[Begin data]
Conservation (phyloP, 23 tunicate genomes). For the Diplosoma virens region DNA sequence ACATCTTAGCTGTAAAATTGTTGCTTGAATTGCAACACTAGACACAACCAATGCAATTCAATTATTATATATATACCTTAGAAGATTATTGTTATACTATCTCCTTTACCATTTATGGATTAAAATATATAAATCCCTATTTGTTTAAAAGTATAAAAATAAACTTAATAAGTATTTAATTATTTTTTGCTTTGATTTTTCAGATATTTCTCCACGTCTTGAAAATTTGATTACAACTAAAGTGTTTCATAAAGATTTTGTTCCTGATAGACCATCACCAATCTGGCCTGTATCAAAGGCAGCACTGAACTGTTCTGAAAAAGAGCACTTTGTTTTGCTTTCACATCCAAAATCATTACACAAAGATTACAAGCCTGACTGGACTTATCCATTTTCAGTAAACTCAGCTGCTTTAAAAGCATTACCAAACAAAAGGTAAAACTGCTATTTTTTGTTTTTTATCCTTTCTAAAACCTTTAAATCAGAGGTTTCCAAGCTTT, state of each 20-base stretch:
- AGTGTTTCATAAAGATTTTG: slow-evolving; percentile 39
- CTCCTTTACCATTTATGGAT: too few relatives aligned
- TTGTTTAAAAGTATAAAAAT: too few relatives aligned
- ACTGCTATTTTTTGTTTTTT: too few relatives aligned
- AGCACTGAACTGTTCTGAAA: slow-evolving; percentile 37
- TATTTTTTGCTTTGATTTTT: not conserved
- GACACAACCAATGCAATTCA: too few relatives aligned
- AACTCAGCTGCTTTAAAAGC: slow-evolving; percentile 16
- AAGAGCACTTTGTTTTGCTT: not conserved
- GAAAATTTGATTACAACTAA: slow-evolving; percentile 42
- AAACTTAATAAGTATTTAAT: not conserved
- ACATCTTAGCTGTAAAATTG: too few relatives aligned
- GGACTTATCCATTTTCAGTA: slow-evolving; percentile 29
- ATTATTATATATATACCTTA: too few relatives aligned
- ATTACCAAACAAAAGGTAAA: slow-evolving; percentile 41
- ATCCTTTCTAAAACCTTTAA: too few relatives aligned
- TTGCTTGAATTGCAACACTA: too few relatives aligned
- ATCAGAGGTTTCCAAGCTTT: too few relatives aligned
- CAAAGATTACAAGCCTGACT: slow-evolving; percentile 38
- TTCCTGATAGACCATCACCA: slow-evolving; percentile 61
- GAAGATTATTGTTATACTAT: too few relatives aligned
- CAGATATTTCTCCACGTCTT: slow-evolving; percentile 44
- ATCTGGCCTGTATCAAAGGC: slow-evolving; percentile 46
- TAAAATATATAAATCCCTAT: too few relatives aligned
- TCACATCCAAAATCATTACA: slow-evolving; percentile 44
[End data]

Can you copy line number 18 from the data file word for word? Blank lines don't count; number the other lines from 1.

- TTGCTTGAATTGCAACACTA: too few relatives aligned